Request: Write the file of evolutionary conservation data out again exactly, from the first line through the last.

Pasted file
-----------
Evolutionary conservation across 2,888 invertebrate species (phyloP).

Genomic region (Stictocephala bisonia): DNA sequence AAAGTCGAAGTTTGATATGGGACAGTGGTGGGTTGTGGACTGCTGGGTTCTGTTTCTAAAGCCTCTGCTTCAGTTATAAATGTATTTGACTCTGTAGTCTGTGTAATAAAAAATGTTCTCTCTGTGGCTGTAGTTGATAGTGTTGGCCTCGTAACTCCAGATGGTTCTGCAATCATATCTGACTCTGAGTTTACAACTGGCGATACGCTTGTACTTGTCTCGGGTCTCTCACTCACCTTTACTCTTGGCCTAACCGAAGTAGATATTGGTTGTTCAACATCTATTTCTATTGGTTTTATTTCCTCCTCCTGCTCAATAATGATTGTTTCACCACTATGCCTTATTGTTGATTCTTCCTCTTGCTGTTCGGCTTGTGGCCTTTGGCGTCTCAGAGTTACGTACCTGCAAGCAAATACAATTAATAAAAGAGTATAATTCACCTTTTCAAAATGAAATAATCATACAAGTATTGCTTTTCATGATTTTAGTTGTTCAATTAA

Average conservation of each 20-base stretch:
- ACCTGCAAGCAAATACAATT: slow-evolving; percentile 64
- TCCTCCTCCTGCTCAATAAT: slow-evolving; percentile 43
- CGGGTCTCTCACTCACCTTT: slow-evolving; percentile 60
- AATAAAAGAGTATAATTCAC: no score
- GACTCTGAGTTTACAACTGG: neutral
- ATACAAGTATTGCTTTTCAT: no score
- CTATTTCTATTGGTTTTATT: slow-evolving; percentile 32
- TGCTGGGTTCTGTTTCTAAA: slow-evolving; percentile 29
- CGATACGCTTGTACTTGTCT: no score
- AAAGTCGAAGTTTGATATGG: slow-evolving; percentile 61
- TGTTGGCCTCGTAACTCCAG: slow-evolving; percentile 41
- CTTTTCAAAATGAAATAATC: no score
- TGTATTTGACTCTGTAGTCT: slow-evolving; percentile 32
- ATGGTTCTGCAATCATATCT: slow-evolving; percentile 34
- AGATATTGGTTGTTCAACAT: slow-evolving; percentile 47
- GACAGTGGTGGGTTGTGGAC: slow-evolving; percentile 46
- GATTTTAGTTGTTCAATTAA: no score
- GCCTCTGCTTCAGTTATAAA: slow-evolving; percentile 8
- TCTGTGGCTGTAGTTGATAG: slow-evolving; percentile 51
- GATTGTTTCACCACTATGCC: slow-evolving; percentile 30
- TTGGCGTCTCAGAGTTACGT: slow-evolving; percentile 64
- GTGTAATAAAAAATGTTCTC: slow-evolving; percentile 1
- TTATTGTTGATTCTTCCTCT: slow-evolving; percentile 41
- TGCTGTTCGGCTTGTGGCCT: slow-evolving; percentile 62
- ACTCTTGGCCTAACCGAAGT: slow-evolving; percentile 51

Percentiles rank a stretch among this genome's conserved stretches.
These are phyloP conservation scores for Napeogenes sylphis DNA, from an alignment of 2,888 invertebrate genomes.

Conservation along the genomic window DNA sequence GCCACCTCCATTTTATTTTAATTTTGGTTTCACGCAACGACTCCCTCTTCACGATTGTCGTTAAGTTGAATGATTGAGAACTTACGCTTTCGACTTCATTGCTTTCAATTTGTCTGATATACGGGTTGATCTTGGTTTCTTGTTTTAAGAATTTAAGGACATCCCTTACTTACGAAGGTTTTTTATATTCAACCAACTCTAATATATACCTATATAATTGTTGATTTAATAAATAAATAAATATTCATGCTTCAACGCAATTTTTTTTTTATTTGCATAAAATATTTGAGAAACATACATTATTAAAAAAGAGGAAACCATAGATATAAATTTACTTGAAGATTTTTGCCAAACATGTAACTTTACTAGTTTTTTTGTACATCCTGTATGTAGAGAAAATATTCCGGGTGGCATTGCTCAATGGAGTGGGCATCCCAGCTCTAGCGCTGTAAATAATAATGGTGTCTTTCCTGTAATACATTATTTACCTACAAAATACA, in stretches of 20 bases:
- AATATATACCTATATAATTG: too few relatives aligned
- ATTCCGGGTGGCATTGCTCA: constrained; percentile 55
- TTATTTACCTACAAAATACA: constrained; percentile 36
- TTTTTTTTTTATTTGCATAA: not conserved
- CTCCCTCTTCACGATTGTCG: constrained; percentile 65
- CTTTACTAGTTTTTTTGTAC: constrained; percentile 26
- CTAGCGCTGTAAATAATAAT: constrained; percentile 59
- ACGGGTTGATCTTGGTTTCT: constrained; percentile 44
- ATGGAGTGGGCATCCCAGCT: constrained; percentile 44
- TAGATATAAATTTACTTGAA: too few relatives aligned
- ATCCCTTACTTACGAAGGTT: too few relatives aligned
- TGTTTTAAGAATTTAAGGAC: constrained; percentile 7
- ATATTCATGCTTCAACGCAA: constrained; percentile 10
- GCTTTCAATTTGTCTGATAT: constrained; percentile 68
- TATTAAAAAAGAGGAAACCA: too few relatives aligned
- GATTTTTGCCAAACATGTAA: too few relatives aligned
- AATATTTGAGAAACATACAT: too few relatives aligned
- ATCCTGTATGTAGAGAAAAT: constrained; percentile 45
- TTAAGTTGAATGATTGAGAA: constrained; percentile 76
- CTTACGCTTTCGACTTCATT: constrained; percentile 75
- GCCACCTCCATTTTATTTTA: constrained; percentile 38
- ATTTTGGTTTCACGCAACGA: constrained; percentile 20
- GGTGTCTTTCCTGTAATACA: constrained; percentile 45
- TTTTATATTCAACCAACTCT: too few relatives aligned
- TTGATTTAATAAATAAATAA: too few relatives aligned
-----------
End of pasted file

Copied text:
Evolutionary conservation across 2,888 invertebrate species (phyloP).

Genomic region (Stictocephala bisonia): DNA sequence AAAGTCGAAGTTTGATATGGGACAGTGGTGGGTTGTGGACTGCTGGGTTCTGTTTCTAAAGCCTCTGCTTCAGTTATAAATGTATTTGACTCTGTAGTCTGTGTAATAAAAAATGTTCTCTCTGTGGCTGTAGTTGATAGTGTTGGCCTCGTAACTCCAGATGGTTCTGCAATCATATCTGACTCTGAGTTTACAACTGGCGATACGCTTGTACTTGTCTCGGGTCTCTCACTCACCTTTACTCTTGGCCTAACCGAAGTAGATATTGGTTGTTCAACATCTATTTCTATTGGTTTTATTTCCTCCTCCTGCTCAATAATGATTGTTTCACCACTATGCCTTATTGTTGATTCTTCCTCTTGCTGTTCGGCTTGTGGCCTTTGGCGTCTCAGAGTTACGTACCTGCAAGCAAATACAATTAATAAAAGAGTATAATTCACCTTTTCAAAATGAAATAATCATACAAGTATTGCTTTTCATGATTTTAGTTGTTCAATTAA

Average conservation of each 20-base stretch:
- ACCTGCAAGCAAATACAATT: slow-evolving; percentile 64
- TCCTCCTCCTGCTCAATAAT: slow-evolving; percentile 43
- CGGGTCTCTCACTCACCTTT: slow-evolving; percentile 60
- AATAAAAGAGTATAATTCAC: no score
- GACTCTGAGTTTACAACTGG: neutral
- ATACAAGTATTGCTTTTCAT: no score
- CTATTTCTATTGGTTTTATT: slow-evolving; percentile 32
- TGCTGGGTTCTGTTTCTAAA: slow-evolving; percentile 29
- CGATACGCTTGTACTTGTCT: no score
- AAAGTCGAAGTTTGATATGG: slow-evolving; percentile 61
- TGTTGGCCTCGTAACTCCAG: slow-evolving; percentile 41
- CTTTTCAAAATGAAATAATC: no score
- TGTATTTGACTCTGTAGTCT: slow-evolving; percentile 32
- ATGGTTCTGCAATCATATCT: slow-evolving; percentile 34
- AGATATTGGTTGTTCAACAT: slow-evolving; percentile 47
- GACAGTGGTGGGTTGTGGAC: slow-evolving; percentile 46
- GATTTTAGTTGTTCAATTAA: no score
- GCCTCTGCTTCAGTTATAAA: slow-evolving; percentile 8
- TCTGTGGCTGTAGTTGATAG: slow-evolving; percentile 51
- GATTGTTTCACCACTATGCC: slow-evolving; percentile 30
- TTGGCGTCTCAGAGTTACGT: slow-evolving; percentile 64
- GTGTAATAAAAAATGTTCTC: slow-evolving; percentile 1
- TTATTGTTGATTCTTCCTCT: slow-evolving; percentile 41
- TGCTGTTCGGCTTGTGGCCT: slow-evolving; percentile 62
- ACTCTTGGCCTAACCGAAGT: slow-evolving; percentile 51

Percentiles rank a stretch among this genome's conserved stretches.
These are phyloP conservation scores for Napeogenes sylphis DNA, from an alignment of 2,888 invertebrate genomes.

Conservation along the genomic window DNA sequence GCCACCTCCATTTTATTTTAATTTTGGTTTCACGCAACGACTCCCTCTTCACGATTGTCGTTAAGTTGAATGATTGAGAACTTACGCTTTCGACTTCATTGCTTTCAATTTGTCTGATATACGGGTTGATCTTGGTTTCTTGTTTTAAGAATTTAAGGACATCCCTTACTTACGAAGGTTTTTTATATTCAACCAACTCTAATATATACCTATATAATTGTTGATTTAATAAATAAATAAATATTCATGCTTCAACGCAATTTTTTTTTTATTTGCATAAAATATTTGAGAAACATACATTATTAAAAAAGAGGAAACCATAGATATAAATTTACTTGAAGATTTTTGCCAAACATGTAACTTTACTAGTTTTTTTGTACATCCTGTATGTAGAGAAAATATTCCGGGTGGCATTGCTCAATGGAGTGGGCATCCCAGCTCTAGCGCTGTAAATAATAATGGTGTCTTTCCTGTAATACATTATTTACCTACAAAATACA, in stretches of 20 bases:
- AATATATACCTATATAATTG: too few relatives aligned
- ATTCCGGGTGGCATTGCTCA: constrained; percentile 55
- TTATTTACCTACAAAATACA: constrained; percentile 36
- TTTTTTTTTTATTTGCATAA: not conserved
- CTCCCTCTTCACGATTGTCG: constrained; percentile 65
- CTTTACTAGTTTTTTTGTAC: constrained; percentile 26
- CTAGCGCTGTAAATAATAAT: constrained; percentile 59
- ACGGGTTGATCTTGGTTTCT: constrained; percentile 44
- ATGGAGTGGGCATCCCAGCT: constrained; percentile 44
- TAGATATAAATTTACTTGAA: too few relatives aligned
- ATCCCTTACTTACGAAGGTT: too few relatives aligned
- TGTTTTAAGAATTTAAGGAC: constrained; percentile 7
- ATATTCATGCTTCAACGCAA: constrained; percentile 10
- GCTTTCAATTTGTCTGATAT: constrained; percentile 68
- TATTAAAAAAGAGGAAACCA: too few relatives aligned
- GATTTTTGCCAAACATGTAA: too few relatives aligned
- AATATTTGAGAAACATACAT: too few relatives aligned
- ATCCTGTATGTAGAGAAAAT: constrained; percentile 45
- TTAAGTTGAATGATTGAGAA: constrained; percentile 76
- CTTACGCTTTCGACTTCATT: constrained; percentile 75
- GCCACCTCCATTTTATTTTA: constrained; percentile 38
- ATTTTGGTTTCACGCAACGA: constrained; percentile 20
- GGTGTCTTTCCTGTAATACA: constrained; percentile 45
- TTTTATATTCAACCAACTCT: too few relatives aligned
- TTGATTTAATAAATAAATAA: too few relatives aligned